IT was in his ordered, powerful paintings that Danish painter Vilhelm Hammershoi (1864-1916) said what he had to say. In words he seems to have had very little to communicate. Clearly he was a man of practice rather than theory, not seeing much reason for explanation, not given to self-analysis.
Meeting Hammershoi in Copenhagen in 1904, German poet Rainer Maria Rilke (who had been determined, he wrote, "to see him and to see him again, in order to hear him speak and be silent") afterwards observed: "One feels that he only paints and cannot and will not do anything else...." Significantly, perhaps, Rilke's initial plan to write an article about Hammershoi was never carried out. There was one straightforward reason for this: Hammershoi and he couldn't exchange many words because they didn't speak each other's language.
But Poul Vad, author of "Vilhelm Hammershoi and Danish Art at the Turn of the Century," the most thorough book yet on Hammershoi, goes deeper. He writes that Rilke did not have sufficient time for "immersion in Hammershoi's oeuvre nor in the milieu in which the works are rooted."
Vad, who in this book greatly expands a small study he made of Hammershoi in 1957, is far from laconic (wordy, in fact!), and makes great efforts at immersion in both the artist's works and the period of their making. With extraordinarily little biographical material - hardly a letter - left by the artist, Vad has in the main to tell his story by referring at length to the paintings themselves (no bad thing). Even though Hammershoi's subjects were often the rooms in his own house, familiar architectural monuments in Copenhagen, and perfectly identifiable people he knew, he was not a biographical painter, not a storyteller. Most of his paintings, even those which are actual portraits of friends or family members, reveal little about his relationship to them, though plenty about their separate individual characters.
He must have painted his wife more than anyone else. He did so in two basic ways. She appears - frequently a figure seen from the back - in his interiors, as virtually part of the furniture. But when he portrays her directly, it is quite another matter. Then - as in his self-portraits - there surfaces an honesty of perception, awareness of mentality and hard realism that amount to something far more than a formal placing of planes and tones. Hammershoi was, in fact, a memorable, pungent, at times startli ngly merciless, portrayer of those he knew well, investigating them without false sentiment but with concentrated sensitivity.
The timing of Poul Vad's thick volume (published in 1988 in Danish, and recently issued in not-always-conventional English) is apt: There was, in the 1980s, an enormously increased recognition of Hammershoi as a unique artist whose remarkable vision achieved a measured, cool balance between evocative atmosphere and a beautiful formality, between affection for the past and a sense of modernity. He refused, however, both the sentimental nostalgia of historical pastiche and the promotional avant-gardism cha racteristic of much modern art - and this during the turn-of-the-century period when confrontations in art between new and old were peculiarly intense. He was an idealist - entirely on his own terms.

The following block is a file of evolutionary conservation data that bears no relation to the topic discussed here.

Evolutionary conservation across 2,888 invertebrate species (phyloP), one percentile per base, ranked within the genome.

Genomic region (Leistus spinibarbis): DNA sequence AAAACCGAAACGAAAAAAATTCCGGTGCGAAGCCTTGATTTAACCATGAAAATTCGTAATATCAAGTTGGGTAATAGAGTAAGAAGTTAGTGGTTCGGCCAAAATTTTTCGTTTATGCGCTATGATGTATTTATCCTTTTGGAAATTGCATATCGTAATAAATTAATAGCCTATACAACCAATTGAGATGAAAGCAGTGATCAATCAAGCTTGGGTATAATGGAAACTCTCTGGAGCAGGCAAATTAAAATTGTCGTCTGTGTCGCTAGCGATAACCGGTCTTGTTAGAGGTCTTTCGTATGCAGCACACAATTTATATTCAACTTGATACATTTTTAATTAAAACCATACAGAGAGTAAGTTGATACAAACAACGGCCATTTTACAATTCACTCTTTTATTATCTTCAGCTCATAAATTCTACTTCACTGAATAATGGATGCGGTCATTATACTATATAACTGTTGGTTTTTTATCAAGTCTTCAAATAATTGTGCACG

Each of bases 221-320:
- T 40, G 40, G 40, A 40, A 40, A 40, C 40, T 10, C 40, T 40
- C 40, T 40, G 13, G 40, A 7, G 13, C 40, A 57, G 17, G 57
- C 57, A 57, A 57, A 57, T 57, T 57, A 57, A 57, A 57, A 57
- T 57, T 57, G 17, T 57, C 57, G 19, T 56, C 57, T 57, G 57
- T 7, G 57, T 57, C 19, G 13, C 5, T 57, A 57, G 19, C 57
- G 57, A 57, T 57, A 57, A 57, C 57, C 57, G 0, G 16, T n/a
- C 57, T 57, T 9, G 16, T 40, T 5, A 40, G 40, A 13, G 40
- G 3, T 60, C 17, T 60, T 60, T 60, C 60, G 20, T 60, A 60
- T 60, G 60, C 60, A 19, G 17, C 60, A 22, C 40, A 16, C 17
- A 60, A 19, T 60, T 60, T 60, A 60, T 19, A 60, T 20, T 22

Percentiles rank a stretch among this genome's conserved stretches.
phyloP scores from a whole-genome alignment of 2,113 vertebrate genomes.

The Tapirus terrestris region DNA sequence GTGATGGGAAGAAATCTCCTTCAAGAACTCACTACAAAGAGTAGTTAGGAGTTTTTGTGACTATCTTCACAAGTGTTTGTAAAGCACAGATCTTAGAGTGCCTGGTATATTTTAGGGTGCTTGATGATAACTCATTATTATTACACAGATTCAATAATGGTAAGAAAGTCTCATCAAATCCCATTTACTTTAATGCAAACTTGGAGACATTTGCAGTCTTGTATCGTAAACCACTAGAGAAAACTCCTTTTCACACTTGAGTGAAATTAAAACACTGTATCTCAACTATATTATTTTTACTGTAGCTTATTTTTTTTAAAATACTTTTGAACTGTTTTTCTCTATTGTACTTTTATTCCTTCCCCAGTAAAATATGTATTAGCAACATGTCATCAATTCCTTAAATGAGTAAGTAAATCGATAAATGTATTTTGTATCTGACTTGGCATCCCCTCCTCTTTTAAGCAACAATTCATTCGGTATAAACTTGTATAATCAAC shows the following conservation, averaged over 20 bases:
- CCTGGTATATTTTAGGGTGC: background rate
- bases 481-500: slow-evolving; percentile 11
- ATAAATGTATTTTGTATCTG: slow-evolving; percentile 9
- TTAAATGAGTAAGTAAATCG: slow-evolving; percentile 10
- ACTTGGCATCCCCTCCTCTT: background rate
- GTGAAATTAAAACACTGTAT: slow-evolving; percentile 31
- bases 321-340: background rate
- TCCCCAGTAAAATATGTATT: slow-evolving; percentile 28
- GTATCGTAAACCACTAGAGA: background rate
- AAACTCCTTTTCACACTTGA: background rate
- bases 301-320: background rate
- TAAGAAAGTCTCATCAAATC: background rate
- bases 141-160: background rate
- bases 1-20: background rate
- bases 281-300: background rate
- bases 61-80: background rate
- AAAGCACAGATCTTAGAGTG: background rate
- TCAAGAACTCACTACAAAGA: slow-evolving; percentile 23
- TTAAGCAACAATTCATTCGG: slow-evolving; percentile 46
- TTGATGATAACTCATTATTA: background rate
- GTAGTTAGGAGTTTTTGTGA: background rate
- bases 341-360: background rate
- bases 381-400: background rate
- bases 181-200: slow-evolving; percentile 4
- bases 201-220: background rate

Hammershoi's undemonstrative, classical art, unmistakably the work of an artist who knew exactly what he was doing, speaks with relevance to a "post-modernist" audience of today because it does not hide its respect for history. Still, it has a spareness and even an abstraction which belong to the 20th century. We find ourselves wondering why such an obviously profound and essential artist has been so overlooked for most of this century. Vad offers a number of explanations, among them criticism of his fel low Danes for never having realized the remarkable originality of this extremely Danish artist.
There has also been over the years a hard-to-justify tendency to explain away Hammershoi as some kind of oddball. He certainly was different from most of his Danish contemporaries, but his difference is positive and refreshing. It was noticed in his lifetime outside Denmark; he was better known and appreciated in the rest of Europe than virtually any other Danish artist of his time.
There is, however, something uncompromising about his art which has always attracted either strong distaste or an almost fanatical devotion: It is an art of rigorous control, scrupulous restraint. Those who prefer a more romantic, expressive art have tended to mistake this taut exclusion of whatever might detract from the lucidity and rightness of his images for a kind of morbid isolationism. Quite frequently people are absent from his pictures: This is acceptable in his landscapes, but when he is painti ng buildings along a city street, or rooms in his house, this lack of human presence is immediately felt as strange. Even when figures are included, they are still, unobtrusive, never allowed to disturb the quiescence of the pictured space or unbalance the careful composition.